Miriam Needed Rain, Flooding Risk for Texas

By , Expert Senior Meteorologist
September 26, 2012; 4:50 AM ET
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Drenching rain will reach grazing areas and perhaps some winter wheat growing areas of the South-Central states. Photos.com image.

Tropical rainfall, due in part to Miriam, will bring benefits and flooding concerns to portions of Texas Friday into the weekend.

Some tropical moisture on the eastern side of Miriam in the Eastern Pacific will merge with Gulf of Mexico moisture over Texas and northern Mexico before the end of the week.

According to Western Weather Expert Ken Clark, "The circulation from Miriam will diminish near Baja California, Mexico and the heaviest rain will be squeezed out along the west coast of Mexico and the nearby mountains."

Any drenching, non-flooding rainfall would benefit agricultural areas and hydrological concerns. A large part of the U.S. Southwest and Plains states, as well as northern Mexico continue to suffer from drought conditions.

"The circulation around Miriam and a southerly flow ahead of front over the southern Plains will work to bring rain to large tracts in Texas," Clark stated.

At this point it appears the bulk of the rain will slide up over central and eastern Texas, more so than western Texas and New Mexico.

There is the potential for 2 to 4 inches of rain to fall from west-central and the Big Bend areas to the coast, with locally higher amounts over a 48- to 72-hour period.

Miriam, a tropical storm in the Eastern Pacific, as of early Wednesday morning, Sept. 26, 2012, will slowly weaken later this week.

Miriam strengthened on Monday, but began weakening early Tuesday morning. The latest information on intensity and forecast track of Miriam can be found on AccuWeather.com's Hurricane Center. Tropical moisture will still be ejected northeastward, even if Miriam completely breaks up.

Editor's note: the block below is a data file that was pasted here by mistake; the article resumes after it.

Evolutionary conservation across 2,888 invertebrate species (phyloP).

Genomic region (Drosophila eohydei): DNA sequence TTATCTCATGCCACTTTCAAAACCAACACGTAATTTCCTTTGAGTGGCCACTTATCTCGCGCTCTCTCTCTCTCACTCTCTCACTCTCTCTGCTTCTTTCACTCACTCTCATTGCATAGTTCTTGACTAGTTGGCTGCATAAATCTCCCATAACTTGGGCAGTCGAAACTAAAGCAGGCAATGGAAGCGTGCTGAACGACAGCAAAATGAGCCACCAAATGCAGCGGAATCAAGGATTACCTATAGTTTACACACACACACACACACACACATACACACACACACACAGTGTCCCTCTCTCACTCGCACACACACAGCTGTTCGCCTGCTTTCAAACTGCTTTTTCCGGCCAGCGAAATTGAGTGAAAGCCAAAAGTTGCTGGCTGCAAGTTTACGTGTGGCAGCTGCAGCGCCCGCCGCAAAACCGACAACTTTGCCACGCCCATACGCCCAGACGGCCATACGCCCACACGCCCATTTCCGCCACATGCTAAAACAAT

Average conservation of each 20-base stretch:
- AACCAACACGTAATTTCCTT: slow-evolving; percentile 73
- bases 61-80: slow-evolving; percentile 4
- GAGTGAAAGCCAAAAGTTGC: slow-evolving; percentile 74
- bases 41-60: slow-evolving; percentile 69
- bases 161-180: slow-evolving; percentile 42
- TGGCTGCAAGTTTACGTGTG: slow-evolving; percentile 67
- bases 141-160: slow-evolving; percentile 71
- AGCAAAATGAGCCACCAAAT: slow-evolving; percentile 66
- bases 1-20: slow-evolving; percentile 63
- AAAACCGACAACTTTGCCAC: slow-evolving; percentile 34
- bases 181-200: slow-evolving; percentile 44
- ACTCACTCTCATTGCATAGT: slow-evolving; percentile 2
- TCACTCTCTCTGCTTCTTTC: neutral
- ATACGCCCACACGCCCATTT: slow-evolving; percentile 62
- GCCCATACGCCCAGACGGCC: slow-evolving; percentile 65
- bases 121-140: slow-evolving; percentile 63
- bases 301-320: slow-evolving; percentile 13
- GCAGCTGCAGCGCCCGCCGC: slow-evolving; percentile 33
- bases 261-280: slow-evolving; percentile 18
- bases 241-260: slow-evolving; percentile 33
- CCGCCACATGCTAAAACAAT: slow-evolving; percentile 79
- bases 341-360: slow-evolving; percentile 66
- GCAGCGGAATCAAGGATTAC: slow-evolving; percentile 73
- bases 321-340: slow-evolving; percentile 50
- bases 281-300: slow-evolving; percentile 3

"A swath pocket of dry air will remain parked over much of California, Nevada and Arizona and will keep the rain away from these areas," Clark added.

Based on the latest information, AccuWeather.com meteorologists expect rain, in part associated with Miriam, part with the Gulf of Mexico, to fall Thursday night into Saturday over a large part of Texas and a portion of Oklahoma.

According to AccuWeather.com's Agricultural Weather Expert Dale Mohler, "September is prime planting time for the winter wheat."

The extent and amount of rain contributed by Miriam's moisture and another, weaker system during the middle of the week is questionable and certainly will not reach everywhere.

The system over the Rockies during Monday will spread spotty rainfall mainly across eastern Colorado, Kansas, Missouri and parts of Oklahoma through the middle of the week. Some of this rainfall could fall over a short period of time, in the form of thunderstorm downpours.

"Any non-flooding rain from Miriam, the Gulf or a front would be a great boost for soil moisture at this time of planting and germination for the winter wheat." Mohler said.

The rain would also help green up pastures in Texas and the Southwest.

Tropical moisture from Miriam and the Gulf would come into play farther south late in the week.

While people in Texas and northern Mexico will generally welcome the rain they should also be on alert for the risk of rapid flooding.

There have not been many Eastern Pacific tropical cyclones that brought drenching rain to the Southwest, relative to the number of systems that affected Mexico or steered away from the West coast.

Systems that have delivered locally heavy rainfall and flooding in the Southwest in recent decades include Javier in 2004, Nora in 1997, Lester in 1992, Raymond in 1989, Kathleen in 1976 and interestingly Katrina in 1967.

Winter wheat is essentially a grass. The plant needs a certain amount of moisture to germinate and establish a root system. Germination, depending on soil and weather conditions, averages five to 10 days.

The ground in some areas of the southern Plains became bone dry and dusty following the intense summer heat and drought of 2012.

During the winter, the wheat goes dormant, only to re-sprout vigorously in the spring, provided harsh freezes without the protection of snow cover did not occur.

This past winter, although snow was lacking over the Plains, temperatures remained well above average and there were no severe freezes.

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